Minimalism is a way to put a stop to the gluttony of the world around us. It’s the opposite of every advertisement we see plastered on the radio and TV. We live in a society that prides itself on the accumulation of stuff; we eat up consumerism, material possessions, clutter, debt, distractions and noise.

What we don’t seem to have is any meaning left in our world.

By adopting a minimalist lifestyle, you can throw out what you don’t need in order to focus on what you do need.

I know first hand how little we actually need to survive. I was fortunate enough to live in a van for four months while traveling throughout Australia. This experience taught me valuable lessons about what really matters and how little we really need all this stuff we surround ourselves with.

Less is more.

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Living a minimalist lifestyle is reducing.There are a few obvious benefits of minimalism such as less cleaning and stress, a more organized household and more money to be found, but there are also a few deep, life-changing benefits.

What we don’t usually realize is that when we reduce, we reduce a lot more than just stuff.

Consider just some of the benefits of living with fewer possessions:

1. Create Room for What’s Important

When we purge our junk drawers and closets we create space and peace. We lose that claustrophobic feeling and we can actually breathe again. Create the room to fill up our lives with meaning instead of stuff.

2. More Freedom

The accumulation of stuff is like an anchor, it ties us down. We are always terrified of losing all our ‘stuff’. Let it go and you will experience a freedom like never before: a freedom from greed, debt, obsession and overworking.

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3. Focus on Health and Hobbies

When you spend less time at Home Depot trying unsuccessfully to keep up with the Joneses, you create an opening to do the things you love, things that you never seem to have time for.

Everyone is always saying they don’t have enough time, but how many people really stop and look at what they are spending their time doing?

You could be enjoying a day with your kids, hitting up the gym, practicing yoga, reading a good book or traveling. Whatever it is that you love you could be doing, but instead you are stuck at Sears shopping for more stuff.

4. Less Focus on Material Possessions

All the stuff we surround ourselves with is merely a distraction, we are filling a void. Money can’t buy happiness, but it can buy comfort. After the initial comfort is satisfied, that’s where our obsession with money should end.

We are bombarded by the media presenting promises of happiness through materialistic measures. It’s no wonder we struggle everyday. Resist those urges. It’s an empty path, it won’t make you happy.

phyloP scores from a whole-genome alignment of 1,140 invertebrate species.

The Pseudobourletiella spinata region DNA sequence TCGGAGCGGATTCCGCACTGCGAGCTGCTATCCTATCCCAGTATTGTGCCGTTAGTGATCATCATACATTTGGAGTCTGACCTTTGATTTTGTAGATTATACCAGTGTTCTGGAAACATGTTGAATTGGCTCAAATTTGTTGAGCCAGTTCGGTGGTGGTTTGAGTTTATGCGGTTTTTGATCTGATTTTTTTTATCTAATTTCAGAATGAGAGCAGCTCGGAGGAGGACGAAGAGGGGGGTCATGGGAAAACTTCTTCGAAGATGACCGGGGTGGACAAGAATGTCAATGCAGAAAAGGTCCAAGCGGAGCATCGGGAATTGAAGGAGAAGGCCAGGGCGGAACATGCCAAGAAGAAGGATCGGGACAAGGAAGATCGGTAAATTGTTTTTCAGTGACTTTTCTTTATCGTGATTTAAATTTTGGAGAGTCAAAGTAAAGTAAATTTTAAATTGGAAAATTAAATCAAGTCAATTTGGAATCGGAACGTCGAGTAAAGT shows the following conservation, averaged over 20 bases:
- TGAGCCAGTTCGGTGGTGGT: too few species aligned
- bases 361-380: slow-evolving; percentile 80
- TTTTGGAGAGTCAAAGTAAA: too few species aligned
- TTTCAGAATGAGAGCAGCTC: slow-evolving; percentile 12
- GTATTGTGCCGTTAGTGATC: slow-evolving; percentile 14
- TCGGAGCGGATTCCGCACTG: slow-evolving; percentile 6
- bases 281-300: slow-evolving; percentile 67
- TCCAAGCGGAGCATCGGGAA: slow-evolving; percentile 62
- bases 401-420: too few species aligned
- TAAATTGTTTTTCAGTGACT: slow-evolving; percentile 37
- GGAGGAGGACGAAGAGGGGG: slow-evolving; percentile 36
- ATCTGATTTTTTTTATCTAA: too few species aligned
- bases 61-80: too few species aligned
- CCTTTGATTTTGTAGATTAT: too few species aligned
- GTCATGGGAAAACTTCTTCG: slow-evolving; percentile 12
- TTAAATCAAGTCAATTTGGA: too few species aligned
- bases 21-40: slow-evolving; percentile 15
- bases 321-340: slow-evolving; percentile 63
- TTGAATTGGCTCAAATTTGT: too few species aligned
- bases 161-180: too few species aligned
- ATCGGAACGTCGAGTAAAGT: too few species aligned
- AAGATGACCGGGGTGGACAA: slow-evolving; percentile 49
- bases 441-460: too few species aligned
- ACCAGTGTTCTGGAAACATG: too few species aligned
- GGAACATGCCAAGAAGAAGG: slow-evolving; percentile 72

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It’s hard not to get roped into the consumerism trap. I need constant reminders that it’s a false sense of happiness. I enjoy stuff, but I also recognize that I don’t need it.

5. More Peace of Mind

When we cling onto material possessions we create stress because we are always afraid of losing these things. By simplifying your life you can lose your attachment to these things and ultimately create a calm, peaceful mind.

The less things you have to worry about, the more peace you have, and it’s as simple as that.

6. More Happiness

When de-cluttering your life, happiness naturally comes because you gravitate towards the things that matter most. You see clearly the false promises in all the clutter, it’s like a broken shield against life’s true essence.

You will also find happiness in being more efficient, you will find concentration by having refocused your priorities, you will find joy by enjoying slowing down.

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7. Less Fear of Failure

When you look at Buddhist monks, they have no fear, and they have no fear because they don’t have anything to lose.

In whatever you wish to pursue doing you can excel, if you aren’t plagued with the fear of losing all your worldly possessions. Obviously you need to take the appropriate steps to put a roof over your head, but also know that you have little to fear except fear itself.

8. More Confidence

The entire minimalist lifestyle promotes individuality and self reliance. This will make you more confident in your pursuit of happiness.

What’s Next? Go Minimalism.

If you’re ready to start living a minimalist lifestyle, these articles can help you to kickstart:

Featured photo credit: Unsplash via unsplash.com